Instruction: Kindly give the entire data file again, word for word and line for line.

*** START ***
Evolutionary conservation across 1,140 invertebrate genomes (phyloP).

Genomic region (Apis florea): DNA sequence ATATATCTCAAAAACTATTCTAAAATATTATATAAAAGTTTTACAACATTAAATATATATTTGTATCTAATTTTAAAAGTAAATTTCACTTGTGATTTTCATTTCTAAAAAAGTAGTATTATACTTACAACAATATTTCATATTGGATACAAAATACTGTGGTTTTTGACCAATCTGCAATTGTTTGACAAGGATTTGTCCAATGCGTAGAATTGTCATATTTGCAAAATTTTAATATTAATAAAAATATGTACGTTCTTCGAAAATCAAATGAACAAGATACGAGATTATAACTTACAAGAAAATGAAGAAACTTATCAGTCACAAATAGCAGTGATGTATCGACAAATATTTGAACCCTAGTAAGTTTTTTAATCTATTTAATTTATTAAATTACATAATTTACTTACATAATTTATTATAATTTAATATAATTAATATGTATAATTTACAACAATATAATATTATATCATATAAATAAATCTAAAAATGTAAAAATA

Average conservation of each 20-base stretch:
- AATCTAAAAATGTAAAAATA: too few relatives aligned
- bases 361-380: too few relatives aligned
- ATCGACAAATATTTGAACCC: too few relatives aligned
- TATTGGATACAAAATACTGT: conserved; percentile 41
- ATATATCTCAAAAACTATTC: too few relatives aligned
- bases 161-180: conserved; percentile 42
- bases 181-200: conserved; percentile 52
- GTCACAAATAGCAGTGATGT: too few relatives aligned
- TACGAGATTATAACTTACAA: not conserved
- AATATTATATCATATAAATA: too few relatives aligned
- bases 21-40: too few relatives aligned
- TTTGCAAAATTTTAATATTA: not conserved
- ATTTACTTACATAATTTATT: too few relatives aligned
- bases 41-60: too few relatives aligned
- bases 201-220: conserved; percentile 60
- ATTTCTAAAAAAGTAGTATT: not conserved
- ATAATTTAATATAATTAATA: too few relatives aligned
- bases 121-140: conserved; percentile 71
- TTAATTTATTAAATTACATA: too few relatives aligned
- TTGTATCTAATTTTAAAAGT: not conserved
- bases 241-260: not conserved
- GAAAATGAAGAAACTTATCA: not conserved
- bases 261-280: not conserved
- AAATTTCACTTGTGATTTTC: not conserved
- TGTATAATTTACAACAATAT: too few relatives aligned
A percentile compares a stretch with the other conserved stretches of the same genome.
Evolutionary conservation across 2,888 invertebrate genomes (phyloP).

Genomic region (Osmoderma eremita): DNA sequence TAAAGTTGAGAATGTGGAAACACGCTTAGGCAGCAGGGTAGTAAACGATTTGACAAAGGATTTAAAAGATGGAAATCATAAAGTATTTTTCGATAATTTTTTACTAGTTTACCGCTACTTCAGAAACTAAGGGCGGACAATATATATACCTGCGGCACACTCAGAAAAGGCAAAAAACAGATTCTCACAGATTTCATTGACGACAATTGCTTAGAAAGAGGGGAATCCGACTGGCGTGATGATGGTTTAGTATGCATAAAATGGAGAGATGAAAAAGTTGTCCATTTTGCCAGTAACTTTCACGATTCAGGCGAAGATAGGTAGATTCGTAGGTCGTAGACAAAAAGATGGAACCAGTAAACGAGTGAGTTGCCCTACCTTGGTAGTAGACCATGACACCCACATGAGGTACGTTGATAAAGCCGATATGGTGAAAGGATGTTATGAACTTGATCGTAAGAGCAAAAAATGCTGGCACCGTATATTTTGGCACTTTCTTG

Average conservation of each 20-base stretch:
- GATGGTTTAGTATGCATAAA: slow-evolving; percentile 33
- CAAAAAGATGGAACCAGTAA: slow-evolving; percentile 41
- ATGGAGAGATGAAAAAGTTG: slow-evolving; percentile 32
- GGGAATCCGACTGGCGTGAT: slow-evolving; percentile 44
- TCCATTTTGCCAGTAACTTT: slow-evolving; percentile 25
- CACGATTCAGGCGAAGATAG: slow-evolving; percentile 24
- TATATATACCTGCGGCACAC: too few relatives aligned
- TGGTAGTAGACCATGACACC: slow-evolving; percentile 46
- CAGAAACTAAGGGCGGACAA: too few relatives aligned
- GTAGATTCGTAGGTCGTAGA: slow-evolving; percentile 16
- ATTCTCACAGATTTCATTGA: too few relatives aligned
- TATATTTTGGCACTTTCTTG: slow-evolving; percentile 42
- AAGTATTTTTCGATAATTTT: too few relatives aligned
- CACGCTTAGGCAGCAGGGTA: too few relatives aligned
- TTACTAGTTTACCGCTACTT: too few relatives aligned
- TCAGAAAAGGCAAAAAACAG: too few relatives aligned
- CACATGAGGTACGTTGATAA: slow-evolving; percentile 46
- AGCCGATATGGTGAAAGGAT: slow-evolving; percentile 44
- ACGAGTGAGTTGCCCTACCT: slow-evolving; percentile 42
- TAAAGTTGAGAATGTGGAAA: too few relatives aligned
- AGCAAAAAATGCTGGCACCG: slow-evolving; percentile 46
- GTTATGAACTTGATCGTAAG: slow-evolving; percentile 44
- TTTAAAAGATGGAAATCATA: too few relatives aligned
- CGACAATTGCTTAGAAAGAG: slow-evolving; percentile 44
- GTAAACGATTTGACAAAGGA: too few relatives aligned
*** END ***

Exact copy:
Evolutionary conservation across 1,140 invertebrate genomes (phyloP).

Genomic region (Apis florea): DNA sequence ATATATCTCAAAAACTATTCTAAAATATTATATAAAAGTTTTACAACATTAAATATATATTTGTATCTAATTTTAAAAGTAAATTTCACTTGTGATTTTCATTTCTAAAAAAGTAGTATTATACTTACAACAATATTTCATATTGGATACAAAATACTGTGGTTTTTGACCAATCTGCAATTGTTTGACAAGGATTTGTCCAATGCGTAGAATTGTCATATTTGCAAAATTTTAATATTAATAAAAATATGTACGTTCTTCGAAAATCAAATGAACAAGATACGAGATTATAACTTACAAGAAAATGAAGAAACTTATCAGTCACAAATAGCAGTGATGTATCGACAAATATTTGAACCCTAGTAAGTTTTTTAATCTATTTAATTTATTAAATTACATAATTTACTTACATAATTTATTATAATTTAATATAATTAATATGTATAATTTACAACAATATAATATTATATCATATAAATAAATCTAAAAATGTAAAAATA

Average conservation of each 20-base stretch:
- AATCTAAAAATGTAAAAATA: too few relatives aligned
- bases 361-380: too few relatives aligned
- ATCGACAAATATTTGAACCC: too few relatives aligned
- TATTGGATACAAAATACTGT: conserved; percentile 41
- ATATATCTCAAAAACTATTC: too few relatives aligned
- bases 161-180: conserved; percentile 42
- bases 181-200: conserved; percentile 52
- GTCACAAATAGCAGTGATGT: too few relatives aligned
- TACGAGATTATAACTTACAA: not conserved
- AATATTATATCATATAAATA: too few relatives aligned
- bases 21-40: too few relatives aligned
- TTTGCAAAATTTTAATATTA: not conserved
- ATTTACTTACATAATTTATT: too few relatives aligned
- bases 41-60: too few relatives aligned
- bases 201-220: conserved; percentile 60
- ATTTCTAAAAAAGTAGTATT: not conserved
- ATAATTTAATATAATTAATA: too few relatives aligned
- bases 121-140: conserved; percentile 71
- TTAATTTATTAAATTACATA: too few relatives aligned
- TTGTATCTAATTTTAAAAGT: not conserved
- bases 241-260: not conserved
- GAAAATGAAGAAACTTATCA: not conserved
- bases 261-280: not conserved
- AAATTTCACTTGTGATTTTC: not conserved
- TGTATAATTTACAACAATAT: too few relatives aligned
A percentile compares a stretch with the other conserved stretches of the same genome.
Evolutionary conservation across 2,888 invertebrate genomes (phyloP).

Genomic region (Osmoderma eremita): DNA sequence TAAAGTTGAGAATGTGGAAACACGCTTAGGCAGCAGGGTAGTAAACGATTTGACAAAGGATTTAAAAGATGGAAATCATAAAGTATTTTTCGATAATTTTTTACTAGTTTACCGCTACTTCAGAAACTAAGGGCGGACAATATATATACCTGCGGCACACTCAGAAAAGGCAAAAAACAGATTCTCACAGATTTCATTGACGACAATTGCTTAGAAAGAGGGGAATCCGACTGGCGTGATGATGGTTTAGTATGCATAAAATGGAGAGATGAAAAAGTTGTCCATTTTGCCAGTAACTTTCACGATTCAGGCGAAGATAGGTAGATTCGTAGGTCGTAGACAAAAAGATGGAACCAGTAAACGAGTGAGTTGCCCTACCTTGGTAGTAGACCATGACACCCACATGAGGTACGTTGATAAAGCCGATATGGTGAAAGGATGTTATGAACTTGATCGTAAGAGCAAAAAATGCTGGCACCGTATATTTTGGCACTTTCTTG

Average conservation of each 20-base stretch:
- GATGGTTTAGTATGCATAAA: slow-evolving; percentile 33
- CAAAAAGATGGAACCAGTAA: slow-evolving; percentile 41
- ATGGAGAGATGAAAAAGTTG: slow-evolving; percentile 32
- GGGAATCCGACTGGCGTGAT: slow-evolving; percentile 44
- TCCATTTTGCCAGTAACTTT: slow-evolving; percentile 25
- CACGATTCAGGCGAAGATAG: slow-evolving; percentile 24
- TATATATACCTGCGGCACAC: too few relatives aligned
- TGGTAGTAGACCATGACACC: slow-evolving; percentile 46
- CAGAAACTAAGGGCGGACAA: too few relatives aligned
- GTAGATTCGTAGGTCGTAGA: slow-evolving; percentile 16
- ATTCTCACAGATTTCATTGA: too few relatives aligned
- TATATTTTGGCACTTTCTTG: slow-evolving; percentile 42
- AAGTATTTTTCGATAATTTT: too few relatives aligned
- CACGCTTAGGCAGCAGGGTA: too few relatives aligned
- TTACTAGTTTACCGCTACTT: too few relatives aligned
- TCAGAAAAGGCAAAAAACAG: too few relatives aligned
- CACATGAGGTACGTTGATAA: slow-evolving; percentile 46
- AGCCGATATGGTGAAAGGAT: slow-evolving; percentile 44
- ACGAGTGAGTTGCCCTACCT: slow-evolving; percentile 42
- TAAAGTTGAGAATGTGGAAA: too few relatives aligned
- AGCAAAAAATGCTGGCACCG: slow-evolving; percentile 46
- GTTATGAACTTGATCGTAAG: slow-evolving; percentile 44
- TTTAAAAGATGGAAATCATA: too few relatives aligned
- CGACAATTGCTTAGAAAGAG: slow-evolving; percentile 44
- GTAAACGATTTGACAAAGGA: too few relatives aligned